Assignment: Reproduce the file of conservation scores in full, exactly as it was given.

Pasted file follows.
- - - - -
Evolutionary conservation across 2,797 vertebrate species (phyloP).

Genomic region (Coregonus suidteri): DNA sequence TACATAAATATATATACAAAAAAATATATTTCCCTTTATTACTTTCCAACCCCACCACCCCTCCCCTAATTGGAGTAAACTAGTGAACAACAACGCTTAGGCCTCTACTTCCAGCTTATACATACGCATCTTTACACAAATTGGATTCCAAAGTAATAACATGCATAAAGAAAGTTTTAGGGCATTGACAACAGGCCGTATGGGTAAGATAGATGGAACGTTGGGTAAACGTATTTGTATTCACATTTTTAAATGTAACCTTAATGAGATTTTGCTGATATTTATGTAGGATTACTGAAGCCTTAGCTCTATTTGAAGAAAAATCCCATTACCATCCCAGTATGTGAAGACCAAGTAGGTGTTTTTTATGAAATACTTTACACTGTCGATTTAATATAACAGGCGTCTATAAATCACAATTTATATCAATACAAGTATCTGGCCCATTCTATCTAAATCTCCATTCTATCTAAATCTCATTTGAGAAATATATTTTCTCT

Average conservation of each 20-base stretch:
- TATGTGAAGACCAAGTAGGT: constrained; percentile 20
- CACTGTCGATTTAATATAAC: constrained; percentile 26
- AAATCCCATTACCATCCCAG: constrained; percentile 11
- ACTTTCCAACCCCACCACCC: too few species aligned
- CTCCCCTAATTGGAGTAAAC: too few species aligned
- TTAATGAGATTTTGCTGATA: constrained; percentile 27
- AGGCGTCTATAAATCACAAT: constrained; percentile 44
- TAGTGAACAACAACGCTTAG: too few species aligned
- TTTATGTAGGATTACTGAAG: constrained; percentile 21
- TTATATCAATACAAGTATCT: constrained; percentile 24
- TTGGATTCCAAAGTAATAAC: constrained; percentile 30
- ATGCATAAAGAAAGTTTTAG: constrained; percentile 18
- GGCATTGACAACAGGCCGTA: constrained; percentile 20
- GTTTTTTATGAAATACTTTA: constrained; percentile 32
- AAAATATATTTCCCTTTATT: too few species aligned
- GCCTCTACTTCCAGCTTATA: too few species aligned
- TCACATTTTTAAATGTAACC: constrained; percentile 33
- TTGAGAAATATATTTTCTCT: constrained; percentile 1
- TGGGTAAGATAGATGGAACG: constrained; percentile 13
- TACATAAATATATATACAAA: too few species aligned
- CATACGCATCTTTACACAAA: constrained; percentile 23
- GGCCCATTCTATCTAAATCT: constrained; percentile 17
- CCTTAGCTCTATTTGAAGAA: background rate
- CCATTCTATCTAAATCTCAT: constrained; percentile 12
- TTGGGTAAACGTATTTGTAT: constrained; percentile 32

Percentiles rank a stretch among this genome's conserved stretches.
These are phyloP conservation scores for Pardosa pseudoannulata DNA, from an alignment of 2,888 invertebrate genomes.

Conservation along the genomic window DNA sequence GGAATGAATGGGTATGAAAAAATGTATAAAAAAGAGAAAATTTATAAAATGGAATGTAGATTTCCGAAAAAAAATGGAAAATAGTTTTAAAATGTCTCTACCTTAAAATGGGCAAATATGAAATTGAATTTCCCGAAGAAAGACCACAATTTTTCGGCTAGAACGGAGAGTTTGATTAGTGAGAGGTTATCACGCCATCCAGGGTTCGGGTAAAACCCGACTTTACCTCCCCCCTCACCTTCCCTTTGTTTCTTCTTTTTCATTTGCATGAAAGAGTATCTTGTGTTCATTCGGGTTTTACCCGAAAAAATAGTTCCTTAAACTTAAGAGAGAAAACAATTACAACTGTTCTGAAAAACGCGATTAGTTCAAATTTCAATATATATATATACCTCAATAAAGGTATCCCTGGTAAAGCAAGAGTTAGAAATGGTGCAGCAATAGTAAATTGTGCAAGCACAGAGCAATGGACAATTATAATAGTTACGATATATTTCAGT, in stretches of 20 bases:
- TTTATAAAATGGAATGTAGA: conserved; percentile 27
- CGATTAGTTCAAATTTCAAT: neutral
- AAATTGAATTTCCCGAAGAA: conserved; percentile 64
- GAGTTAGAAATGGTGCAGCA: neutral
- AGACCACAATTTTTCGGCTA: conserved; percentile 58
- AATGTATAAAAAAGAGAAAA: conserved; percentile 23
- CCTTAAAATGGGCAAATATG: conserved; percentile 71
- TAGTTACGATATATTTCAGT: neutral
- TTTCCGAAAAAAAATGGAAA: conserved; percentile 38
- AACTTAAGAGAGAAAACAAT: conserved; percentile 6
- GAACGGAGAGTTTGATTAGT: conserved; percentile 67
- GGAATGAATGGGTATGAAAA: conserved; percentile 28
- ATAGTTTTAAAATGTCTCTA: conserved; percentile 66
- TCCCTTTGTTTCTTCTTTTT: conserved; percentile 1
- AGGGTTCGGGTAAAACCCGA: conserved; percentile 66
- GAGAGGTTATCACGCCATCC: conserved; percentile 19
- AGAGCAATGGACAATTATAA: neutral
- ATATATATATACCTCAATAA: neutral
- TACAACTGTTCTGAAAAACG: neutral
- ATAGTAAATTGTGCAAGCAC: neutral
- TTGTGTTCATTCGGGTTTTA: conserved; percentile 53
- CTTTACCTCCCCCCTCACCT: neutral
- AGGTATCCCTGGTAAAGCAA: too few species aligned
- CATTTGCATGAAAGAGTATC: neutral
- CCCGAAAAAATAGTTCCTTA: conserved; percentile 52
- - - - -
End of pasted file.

Evolutionary conservation across 2,797 vertebrate species (phyloP).

Genomic region (Coregonus suidteri): DNA sequence TACATAAATATATATACAAAAAAATATATTTCCCTTTATTACTTTCCAACCCCACCACCCCTCCCCTAATTGGAGTAAACTAGTGAACAACAACGCTTAGGCCTCTACTTCCAGCTTATACATACGCATCTTTACACAAATTGGATTCCAAAGTAATAACATGCATAAAGAAAGTTTTAGGGCATTGACAACAGGCCGTATGGGTAAGATAGATGGAACGTTGGGTAAACGTATTTGTATTCACATTTTTAAATGTAACCTTAATGAGATTTTGCTGATATTTATGTAGGATTACTGAAGCCTTAGCTCTATTTGAAGAAAAATCCCATTACCATCCCAGTATGTGAAGACCAAGTAGGTGTTTTTTATGAAATACTTTACACTGTCGATTTAATATAACAGGCGTCTATAAATCACAATTTATATCAATACAAGTATCTGGCCCATTCTATCTAAATCTCCATTCTATCTAAATCTCATTTGAGAAATATATTTTCTCT

Average conservation of each 20-base stretch:
- TATGTGAAGACCAAGTAGGT: constrained; percentile 20
- CACTGTCGATTTAATATAAC: constrained; percentile 26
- AAATCCCATTACCATCCCAG: constrained; percentile 11
- ACTTTCCAACCCCACCACCC: too few species aligned
- CTCCCCTAATTGGAGTAAAC: too few species aligned
- TTAATGAGATTTTGCTGATA: constrained; percentile 27
- AGGCGTCTATAAATCACAAT: constrained; percentile 44
- TAGTGAACAACAACGCTTAG: too few species aligned
- TTTATGTAGGATTACTGAAG: constrained; percentile 21
- TTATATCAATACAAGTATCT: constrained; percentile 24
- TTGGATTCCAAAGTAATAAC: constrained; percentile 30
- ATGCATAAAGAAAGTTTTAG: constrained; percentile 18
- GGCATTGACAACAGGCCGTA: constrained; percentile 20
- GTTTTTTATGAAATACTTTA: constrained; percentile 32
- AAAATATATTTCCCTTTATT: too few species aligned
- GCCTCTACTTCCAGCTTATA: too few species aligned
- TCACATTTTTAAATGTAACC: constrained; percentile 33
- TTGAGAAATATATTTTCTCT: constrained; percentile 1
- TGGGTAAGATAGATGGAACG: constrained; percentile 13
- TACATAAATATATATACAAA: too few species aligned
- CATACGCATCTTTACACAAA: constrained; percentile 23
- GGCCCATTCTATCTAAATCT: constrained; percentile 17
- CCTTAGCTCTATTTGAAGAA: background rate
- CCATTCTATCTAAATCTCAT: constrained; percentile 12
- TTGGGTAAACGTATTTGTAT: constrained; percentile 32

Percentiles rank a stretch among this genome's conserved stretches.
These are phyloP conservation scores for Pardosa pseudoannulata DNA, from an alignment of 2,888 invertebrate genomes.

Conservation along the genomic window DNA sequence GGAATGAATGGGTATGAAAAAATGTATAAAAAAGAGAAAATTTATAAAATGGAATGTAGATTTCCGAAAAAAAATGGAAAATAGTTTTAAAATGTCTCTACCTTAAAATGGGCAAATATGAAATTGAATTTCCCGAAGAAAGACCACAATTTTTCGGCTAGAACGGAGAGTTTGATTAGTGAGAGGTTATCACGCCATCCAGGGTTCGGGTAAAACCCGACTTTACCTCCCCCCTCACCTTCCCTTTGTTTCTTCTTTTTCATTTGCATGAAAGAGTATCTTGTGTTCATTCGGGTTTTACCCGAAAAAATAGTTCCTTAAACTTAAGAGAGAAAACAATTACAACTGTTCTGAAAAACGCGATTAGTTCAAATTTCAATATATATATATACCTCAATAAAGGTATCCCTGGTAAAGCAAGAGTTAGAAATGGTGCAGCAATAGTAAATTGTGCAAGCACAGAGCAATGGACAATTATAATAGTTACGATATATTTCAGT, in stretches of 20 bases:
- TTTATAAAATGGAATGTAGA: conserved; percentile 27
- CGATTAGTTCAAATTTCAAT: neutral
- AAATTGAATTTCCCGAAGAA: conserved; percentile 64
- GAGTTAGAAATGGTGCAGCA: neutral
- AGACCACAATTTTTCGGCTA: conserved; percentile 58
- AATGTATAAAAAAGAGAAAA: conserved; percentile 23
- CCTTAAAATGGGCAAATATG: conserved; percentile 71
- TAGTTACGATATATTTCAGT: neutral
- TTTCCGAAAAAAAATGGAAA: conserved; percentile 38
- AACTTAAGAGAGAAAACAAT: conserved; percentile 6
- GAACGGAGAGTTTGATTAGT: conserved; percentile 67
- GGAATGAATGGGTATGAAAA: conserved; percentile 28
- ATAGTTTTAAAATGTCTCTA: conserved; percentile 66
- TCCCTTTGTTTCTTCTTTTT: conserved; percentile 1
- AGGGTTCGGGTAAAACCCGA: conserved; percentile 66
- GAGAGGTTATCACGCCATCC: conserved; percentile 19
- AGAGCAATGGACAATTATAA: neutral
- ATATATATATACCTCAATAA: neutral
- TACAACTGTTCTGAAAAACG: neutral
- ATAGTAAATTGTGCAAGCAC: neutral
- TTGTGTTCATTCGGGTTTTA: conserved; percentile 53
- CTTTACCTCCCCCCTCACCT: neutral
- AGGTATCCCTGGTAAAGCAA: too few species aligned
- CATTTGCATGAAAGAGTATC: neutral
- CCCGAAAAAATAGTTCCTTA: conserved; percentile 52